Dear Fordham Photo alumni: I am putting together a show of your work from over the years, so if you took photo with any of us please sign up to this email list. The scope of the show is yet to be determined based on how many of you are out there. Regardless, it will be very cool and a great reason to have a party! S
Read the article in Fordham News here.
One Second of Photographs Made by Eight People in Japan 2016–2017
Edited by Stephan Apicella-Hitchcock
by DiSalvo Flynn Keiningham Reid Rosario Santos Schall Wang
This book is the final culmination of the course “Documentary Photography: Japan” offered by Stephan Apicella-Hitchcock through the Department of Theatre and Visual Arts at Fordham University. The course description is as follows: This intensive class is designed as a platform for intermediate and advanced level students to further develop their photographic production with an emphasis on generating documentary projects focusing on the people, culture, and architecture of Japan. The megacity of Tokyo will serve as the starting point for our investigations, with image making itineraries that will take us from the cosmopolitan ward of Shinjuku, to the center of youth culture in Shibuya; and from the cutting edge fashion districts of Harajuku, to the temples and shrines of Asakusa. Concurrent with our photographic explorations we will examine contemporary exhibitions in venues such as the Tokyo Metropolitan Museum of Photography in Ebisu, as well as view the ancient collections housed in Japan’s oldest and largest museum, the Tokyo National Museum in Ueno. Traveling by Shinkansen bullet train at 300 km/h (186 mph), we will make our way south to Kyoto, the nexus of traditional Japanese culture and history with approximately two thousand temples, shrines, and gardens that we can utilize as both the catalyst and stage for our photography. The extraordinary wealth of visual stimuli we will experience in Japan over ten days will certainly inspire, as well as function as the backdrop against which to critically discuss the strategies that photographers employ in communicating their interests.
Prof. Abby Goldstein has been interviewed by the Yale Blog about her new book Revival Type: Digital Typefaces Inspired by the Past.
Revival Type: Digital Typefaces Inspired by the Past by Abby Goldstein and Paul Shaw is a new book that provides a fascinating, visually rich tour through typographic history. The book is the result of a close collaboration between Abby Goldstein and Paul Shaw that does not fit neatly into the usual author/designer paradigm. Their thoughtful and illuminating answers to our questions from the blog series From the Designer’s Desk, combined here, reflect their intertwined method of working on books together.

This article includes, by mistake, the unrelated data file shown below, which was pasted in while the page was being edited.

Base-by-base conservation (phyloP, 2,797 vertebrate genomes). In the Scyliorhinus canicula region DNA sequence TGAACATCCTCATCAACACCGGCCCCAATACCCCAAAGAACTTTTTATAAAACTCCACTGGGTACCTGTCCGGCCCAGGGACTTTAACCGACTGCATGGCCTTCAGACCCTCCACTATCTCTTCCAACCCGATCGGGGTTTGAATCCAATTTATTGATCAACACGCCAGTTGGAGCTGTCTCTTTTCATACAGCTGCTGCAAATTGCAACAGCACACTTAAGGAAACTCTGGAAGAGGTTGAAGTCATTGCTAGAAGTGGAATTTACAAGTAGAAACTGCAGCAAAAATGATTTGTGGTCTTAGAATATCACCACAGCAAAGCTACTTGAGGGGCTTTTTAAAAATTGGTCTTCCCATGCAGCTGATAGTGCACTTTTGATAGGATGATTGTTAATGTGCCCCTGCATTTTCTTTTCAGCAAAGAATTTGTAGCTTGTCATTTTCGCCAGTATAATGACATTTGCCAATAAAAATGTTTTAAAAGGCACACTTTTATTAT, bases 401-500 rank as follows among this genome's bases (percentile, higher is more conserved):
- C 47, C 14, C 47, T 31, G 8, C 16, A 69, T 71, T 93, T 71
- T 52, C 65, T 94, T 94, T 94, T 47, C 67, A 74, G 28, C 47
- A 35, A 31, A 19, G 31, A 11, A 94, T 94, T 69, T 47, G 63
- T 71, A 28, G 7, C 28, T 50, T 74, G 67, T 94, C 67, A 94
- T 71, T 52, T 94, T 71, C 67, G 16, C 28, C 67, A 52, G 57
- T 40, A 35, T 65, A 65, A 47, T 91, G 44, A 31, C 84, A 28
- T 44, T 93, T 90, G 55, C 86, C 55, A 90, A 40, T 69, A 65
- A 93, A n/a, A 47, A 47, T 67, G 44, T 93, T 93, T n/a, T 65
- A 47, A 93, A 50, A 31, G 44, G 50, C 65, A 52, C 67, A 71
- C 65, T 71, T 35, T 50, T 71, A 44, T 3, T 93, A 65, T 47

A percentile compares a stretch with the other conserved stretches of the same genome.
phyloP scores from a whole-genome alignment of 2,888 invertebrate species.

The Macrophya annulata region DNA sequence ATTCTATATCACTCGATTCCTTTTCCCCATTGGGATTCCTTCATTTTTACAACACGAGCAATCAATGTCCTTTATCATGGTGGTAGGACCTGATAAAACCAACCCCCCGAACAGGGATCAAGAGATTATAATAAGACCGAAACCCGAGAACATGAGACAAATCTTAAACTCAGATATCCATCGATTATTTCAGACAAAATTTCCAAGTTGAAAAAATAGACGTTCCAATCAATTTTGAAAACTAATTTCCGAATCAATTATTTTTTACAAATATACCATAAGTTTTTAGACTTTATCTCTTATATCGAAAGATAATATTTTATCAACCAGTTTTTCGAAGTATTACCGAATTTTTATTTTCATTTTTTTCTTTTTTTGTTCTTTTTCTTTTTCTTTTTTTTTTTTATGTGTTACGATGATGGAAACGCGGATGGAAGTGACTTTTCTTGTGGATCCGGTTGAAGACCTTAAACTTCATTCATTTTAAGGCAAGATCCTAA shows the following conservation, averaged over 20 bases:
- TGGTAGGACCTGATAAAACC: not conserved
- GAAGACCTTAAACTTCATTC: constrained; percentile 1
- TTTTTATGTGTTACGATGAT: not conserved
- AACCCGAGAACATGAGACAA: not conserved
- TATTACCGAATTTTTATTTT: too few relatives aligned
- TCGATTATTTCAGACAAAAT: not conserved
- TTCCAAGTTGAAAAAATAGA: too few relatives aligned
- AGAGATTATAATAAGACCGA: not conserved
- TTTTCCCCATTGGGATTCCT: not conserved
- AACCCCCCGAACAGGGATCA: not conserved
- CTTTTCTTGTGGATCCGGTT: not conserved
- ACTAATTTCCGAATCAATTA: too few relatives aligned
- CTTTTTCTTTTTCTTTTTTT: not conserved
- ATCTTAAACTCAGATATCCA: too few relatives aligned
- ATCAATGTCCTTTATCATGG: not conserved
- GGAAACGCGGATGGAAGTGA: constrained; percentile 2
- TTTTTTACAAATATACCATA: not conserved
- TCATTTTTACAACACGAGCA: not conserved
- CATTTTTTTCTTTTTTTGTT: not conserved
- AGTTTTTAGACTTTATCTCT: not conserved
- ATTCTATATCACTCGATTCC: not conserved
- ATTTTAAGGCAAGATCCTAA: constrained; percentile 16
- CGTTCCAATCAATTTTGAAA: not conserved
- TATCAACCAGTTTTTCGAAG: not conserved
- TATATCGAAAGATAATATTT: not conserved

Read the full interview
‘Where you go to fill up your tank and shut off your brain’: America as seen at the Pump. Read the article here.
From 1978 to 1981, David Freund photographed petrol stations in more than 40 US states – adding up to an everyman portrait of America. Read The Guardian article here.
Susan Kismaric, an adjunct professor of photography, spent 35 years as a curator of photography at the Museum of Modern Art before retiring in 2011. Students taking her courses, one on the history of photography and another on books of photography, have long been the beneficiaries from her strong connections in the photography world.
Now, the University is benefitting too; she recently helped procure a book of 200 photo-offset lithographs by master printer Richard Benson, a donation from Yale University that is one of a limited print run.
The weighty book was produced by the Gilman Paper Company under the direction of Howard Gilman, a descendent of the company’s founder and collector of rare photographs. Largely considered one of the world’s premier photography collections, the Gilman trove of 8,500 photographs was purchased by the Metropolitan Museum of Art in 2005.
The donated book serves as an album of the collection’s highlights, said Kismaric.
Kismaric’s professional relationship with Benson, the former dean of the Yale School of Art, facilitated the donation of the book by Yale to Fordham Libraries. He is largely considered one of the best printers in the world, said Kismaric.
The lithographs are particularly significant, she said, in that they match not just the tonality and tone of the original prints, but also their finish as well. In fact, the reproductions are so convincing that MoMA mounted an exhibition of the originals beside Benson’s prints in a 2008 exhibition titled The Printed Picture.
View video here.